In addition, a robust and functional health system, which is strongest at the community level, where it can engage in preventive and promotive measures like antenatal care as well respond swiftly to the emergencies in childbearing that so often result in death, must be put in place. Furthermore, such a system should be easily accessible by all irrespective of their ability to pay and should be backed by an effective referral system. Entry into this system at the community level should guarantee easy passage to the most advanced level of care anywhere in the country, should this become necessary.
That this has not been achieved so far despite the substantial increase in human and material resources in the health sector over the years, is a major failing of the system and denotes, among others, lack of intersectoral collaboration which is rooted in national underdevelopment.
As a department of Obstetrics and Gynaecology in one of the foremost universities in this country, you must produce men and women whose focus will now shift from disease to health, from the individual to the people, from the hospital to the community, and from tropical medicine to medicine in the tropics if I might borrow from the second O.K Ogan lecture that was most eloquently delivered by no less a person than the father of medicine himself, Chukwuedu Nwokolo.1
It is such actions that affect the downtrodden masses rather the individual, that benefit the poor than they do the rich and that promote the community in preference to the household – shelter from the elements, safety of life and property, food supply to meet daily needs at affordable costs, clean environment that promotes healthy living, potable piped water in sufficient quantity, basic heath care that is predicated mostly on preventive as well as promotive actions, in which “maternal mortality is addressed as part of a continuum of care”,21 that result, ultimately, in drastic reductions in maternal deaths. In his lifetime, Okoronkwo Ogan was a proponent of all this and more. Can we now afford to do less?
- Nwokolo, C. (1988) Some Current Insights into Tomorrow’s Medical Curriculum. Second Professor Okoronkwo Memorial Lecture. Department of Obstetrics and Gynaecology University of Nigeria.
- Joint News Release WHO/UNICEF/UNFPA/WORLD BANK. 12 October 2007 London/Geneva.
- Nigeria Health Review 2006. Health Reform Foundation of Nigeria (HERFON).
- World Health Organization. Life Time Risks of Maternal Deaths. Geneva: WHO, 2004.
- National Planning Commission. Children and Women’s Rights in Nigeria: A wake-up Call. Situation Assessment and Analysis 2001.
- Harrison, Kelsey A. Child Bearing, Health and Social Priorities: A Survey of 22774 Consecutive Hospital Births in Zaria, Northern Nigeria. Br. J. Obstet. Gynaecol. Supplement Number 5, October 1985.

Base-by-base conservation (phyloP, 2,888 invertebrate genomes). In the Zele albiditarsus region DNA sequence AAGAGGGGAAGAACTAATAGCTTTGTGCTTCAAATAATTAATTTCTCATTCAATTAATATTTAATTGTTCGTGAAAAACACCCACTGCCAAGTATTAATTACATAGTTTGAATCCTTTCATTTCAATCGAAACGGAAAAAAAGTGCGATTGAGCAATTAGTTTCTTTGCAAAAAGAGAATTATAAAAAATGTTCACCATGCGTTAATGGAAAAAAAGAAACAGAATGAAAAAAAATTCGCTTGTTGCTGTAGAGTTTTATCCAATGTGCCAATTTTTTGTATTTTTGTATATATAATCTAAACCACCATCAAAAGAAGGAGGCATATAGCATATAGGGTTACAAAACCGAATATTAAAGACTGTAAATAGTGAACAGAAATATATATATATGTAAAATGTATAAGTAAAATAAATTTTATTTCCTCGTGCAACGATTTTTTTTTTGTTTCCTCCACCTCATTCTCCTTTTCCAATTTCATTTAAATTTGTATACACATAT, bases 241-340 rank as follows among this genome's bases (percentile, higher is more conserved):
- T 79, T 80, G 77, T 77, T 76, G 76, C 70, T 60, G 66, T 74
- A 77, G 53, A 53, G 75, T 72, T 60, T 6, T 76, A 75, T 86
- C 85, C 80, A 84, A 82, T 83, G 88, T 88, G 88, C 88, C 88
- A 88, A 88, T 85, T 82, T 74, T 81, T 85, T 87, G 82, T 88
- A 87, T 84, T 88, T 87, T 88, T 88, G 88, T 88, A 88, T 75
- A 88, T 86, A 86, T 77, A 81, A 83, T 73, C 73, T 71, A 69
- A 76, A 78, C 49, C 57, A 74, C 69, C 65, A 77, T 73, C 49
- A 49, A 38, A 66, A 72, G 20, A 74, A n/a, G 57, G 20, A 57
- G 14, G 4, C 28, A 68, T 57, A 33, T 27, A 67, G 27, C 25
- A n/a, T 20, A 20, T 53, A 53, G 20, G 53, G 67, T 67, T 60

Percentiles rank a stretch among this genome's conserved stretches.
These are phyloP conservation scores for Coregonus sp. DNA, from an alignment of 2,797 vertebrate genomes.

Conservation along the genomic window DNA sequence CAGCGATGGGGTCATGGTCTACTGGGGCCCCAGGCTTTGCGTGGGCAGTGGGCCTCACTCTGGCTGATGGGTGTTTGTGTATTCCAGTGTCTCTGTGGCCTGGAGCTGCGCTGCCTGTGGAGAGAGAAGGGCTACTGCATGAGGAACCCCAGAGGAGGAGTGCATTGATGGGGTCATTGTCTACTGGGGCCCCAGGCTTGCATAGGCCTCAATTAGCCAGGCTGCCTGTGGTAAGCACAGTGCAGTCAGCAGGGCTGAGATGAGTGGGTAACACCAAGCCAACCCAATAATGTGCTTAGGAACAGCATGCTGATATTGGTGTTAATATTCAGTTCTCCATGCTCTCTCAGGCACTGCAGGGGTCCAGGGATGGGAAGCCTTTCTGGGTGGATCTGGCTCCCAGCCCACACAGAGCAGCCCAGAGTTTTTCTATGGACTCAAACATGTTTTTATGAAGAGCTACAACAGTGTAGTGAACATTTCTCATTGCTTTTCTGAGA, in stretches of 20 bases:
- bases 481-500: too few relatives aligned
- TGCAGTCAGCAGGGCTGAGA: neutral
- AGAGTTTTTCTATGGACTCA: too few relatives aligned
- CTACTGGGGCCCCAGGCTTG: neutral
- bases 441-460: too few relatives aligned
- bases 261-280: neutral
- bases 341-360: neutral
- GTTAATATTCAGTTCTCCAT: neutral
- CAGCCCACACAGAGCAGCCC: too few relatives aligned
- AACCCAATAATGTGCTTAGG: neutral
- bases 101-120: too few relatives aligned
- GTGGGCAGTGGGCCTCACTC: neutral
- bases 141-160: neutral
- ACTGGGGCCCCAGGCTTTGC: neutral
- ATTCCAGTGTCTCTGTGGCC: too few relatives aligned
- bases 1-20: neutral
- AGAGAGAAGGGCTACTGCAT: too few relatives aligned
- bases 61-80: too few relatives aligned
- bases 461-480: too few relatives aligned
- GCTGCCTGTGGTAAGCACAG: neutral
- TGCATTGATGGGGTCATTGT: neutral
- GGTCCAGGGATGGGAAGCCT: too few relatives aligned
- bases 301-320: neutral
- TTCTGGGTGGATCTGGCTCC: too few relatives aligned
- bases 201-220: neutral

- Nigeria Demographic and Health Survey. 2003
- Status of Emergency Obstetric Services in Six States of Nigeria. Society of Gynaecology and Obstetrics of Nigeria, 2004.
- Annual Reports Department of Obstetrics and Gynaecology University of Port Harcourt Teaching Hospital, 2000 to 2007.
- State of the World’s Children 2006. UNICEF.
- Briggs ND, Fiebai, P, and Ogu R, Implementing the millennium development goals with respect to women’s health. A paper presented at a symposium on empowering women. Organized by the Rivers State Ministry of Women’s Affairs. June 2008.
- Mahmoud Fathalla (2004). Reproductive Rights and Reproductive Wrongs. The case for maternal mortality as a reproductive wrong. The John D. and Catherine T MacArthur Foundation. International Lecture Series on Population Issues.
- Human Development Index from Wikipedia, the free encyclopedia.
- Why Mothers Die 1997-1999. The Confidential Enquires into Maternal Deaths in the United Kingdom.
- Deborah Maine (2007). Detours and Shortcuts on the road to maternal mortality reduction. The Lancet Vol.370, 1380-1382. Oct. 13,2007
- Harrison, Kelsey A, (1997) Maternal Mortality in Nigeria: The Real Issues. Commentary. African Journal of Reproductive Health. (1): 7-13.
- Oruamabo, Raphael S, (2008) Achieving the Millennium Development Goals: The Role of the Physician. Keynote Lecture. The Sir Samuel lecture. West African College of Physician. 2008.
- Cuba. Wikipedia. The Free Dictionary.
- World Bank “Education and Development”, Education Advisory Service, World Bank, Washington D.C. 2002, P 20.
- Pathmanathan I, Lilijestrand J, Martins JM. Investing in Maternal Health. Learning from Malaysia and Sri Lanka. Washington DC. World Bank. 2003.
- Progress for Children: A Report Card on Maternal Mortality. No.7. September 2008.Foreword. UNICEF.
Why Do Many Women Still Die In Childbearing in Nigeria, by Professor Nimi D. Briggs, OON, MD, FAS at The 2008 ANNUAL O.K. OGAN Memorial Lecture of the Department of Obsterics and Gynaecology, University of Nigeria, Nsukka on Tuesday 14th October, 2008